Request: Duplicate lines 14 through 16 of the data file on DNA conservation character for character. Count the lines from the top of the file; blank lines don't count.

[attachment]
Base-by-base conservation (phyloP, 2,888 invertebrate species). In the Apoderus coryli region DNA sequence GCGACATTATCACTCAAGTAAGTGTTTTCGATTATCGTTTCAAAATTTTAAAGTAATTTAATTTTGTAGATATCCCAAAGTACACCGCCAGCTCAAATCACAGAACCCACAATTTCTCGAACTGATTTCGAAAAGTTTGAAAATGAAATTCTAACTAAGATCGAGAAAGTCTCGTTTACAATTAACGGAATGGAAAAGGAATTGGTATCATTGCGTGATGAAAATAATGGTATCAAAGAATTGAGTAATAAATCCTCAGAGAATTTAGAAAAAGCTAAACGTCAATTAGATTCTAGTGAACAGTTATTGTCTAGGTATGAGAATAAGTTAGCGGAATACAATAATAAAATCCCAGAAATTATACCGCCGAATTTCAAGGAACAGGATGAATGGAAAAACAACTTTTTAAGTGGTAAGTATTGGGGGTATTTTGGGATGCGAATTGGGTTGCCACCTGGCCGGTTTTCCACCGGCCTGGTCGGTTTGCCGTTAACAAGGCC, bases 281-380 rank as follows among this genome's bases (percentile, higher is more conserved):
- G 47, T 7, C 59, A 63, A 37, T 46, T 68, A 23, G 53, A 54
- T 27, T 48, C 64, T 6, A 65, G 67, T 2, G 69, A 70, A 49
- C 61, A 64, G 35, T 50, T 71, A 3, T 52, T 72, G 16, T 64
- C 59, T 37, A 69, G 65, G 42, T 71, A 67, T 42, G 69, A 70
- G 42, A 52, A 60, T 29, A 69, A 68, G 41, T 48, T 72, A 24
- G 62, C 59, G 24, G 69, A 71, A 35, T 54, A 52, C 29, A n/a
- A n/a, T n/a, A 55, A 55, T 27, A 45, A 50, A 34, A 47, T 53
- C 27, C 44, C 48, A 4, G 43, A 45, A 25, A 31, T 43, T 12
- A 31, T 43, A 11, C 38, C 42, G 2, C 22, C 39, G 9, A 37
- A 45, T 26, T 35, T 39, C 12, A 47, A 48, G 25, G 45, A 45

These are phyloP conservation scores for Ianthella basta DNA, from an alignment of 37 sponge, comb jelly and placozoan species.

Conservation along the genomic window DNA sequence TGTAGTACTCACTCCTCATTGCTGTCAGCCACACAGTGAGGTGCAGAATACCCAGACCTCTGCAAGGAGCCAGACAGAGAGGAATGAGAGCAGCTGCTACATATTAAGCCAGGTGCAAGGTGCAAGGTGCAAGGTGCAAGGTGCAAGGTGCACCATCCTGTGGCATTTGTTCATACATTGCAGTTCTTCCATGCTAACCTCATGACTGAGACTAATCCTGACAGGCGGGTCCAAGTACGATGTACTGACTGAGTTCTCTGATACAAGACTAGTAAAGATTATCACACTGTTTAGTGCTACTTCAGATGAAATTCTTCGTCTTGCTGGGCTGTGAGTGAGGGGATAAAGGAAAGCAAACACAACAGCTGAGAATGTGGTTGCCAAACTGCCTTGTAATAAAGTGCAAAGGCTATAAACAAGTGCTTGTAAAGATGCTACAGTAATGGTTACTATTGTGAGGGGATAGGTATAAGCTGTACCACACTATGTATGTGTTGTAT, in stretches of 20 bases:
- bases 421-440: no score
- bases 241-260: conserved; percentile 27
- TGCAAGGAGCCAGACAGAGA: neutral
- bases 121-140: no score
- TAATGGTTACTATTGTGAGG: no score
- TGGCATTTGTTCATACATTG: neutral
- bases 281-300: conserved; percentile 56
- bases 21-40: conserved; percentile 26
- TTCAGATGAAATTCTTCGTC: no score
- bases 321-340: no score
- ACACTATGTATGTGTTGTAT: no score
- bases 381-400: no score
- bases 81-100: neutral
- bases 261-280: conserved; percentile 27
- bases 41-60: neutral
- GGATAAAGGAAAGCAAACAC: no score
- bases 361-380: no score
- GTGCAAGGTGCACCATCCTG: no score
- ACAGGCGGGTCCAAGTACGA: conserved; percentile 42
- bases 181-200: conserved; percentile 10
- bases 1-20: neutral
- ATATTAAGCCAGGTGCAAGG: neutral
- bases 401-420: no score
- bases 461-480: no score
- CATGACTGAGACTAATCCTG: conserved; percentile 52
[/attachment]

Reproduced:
- bases 421-440: no score
- bases 241-260: conserved; percentile 27
- TGCAAGGAGCCAGACAGAGA: neutral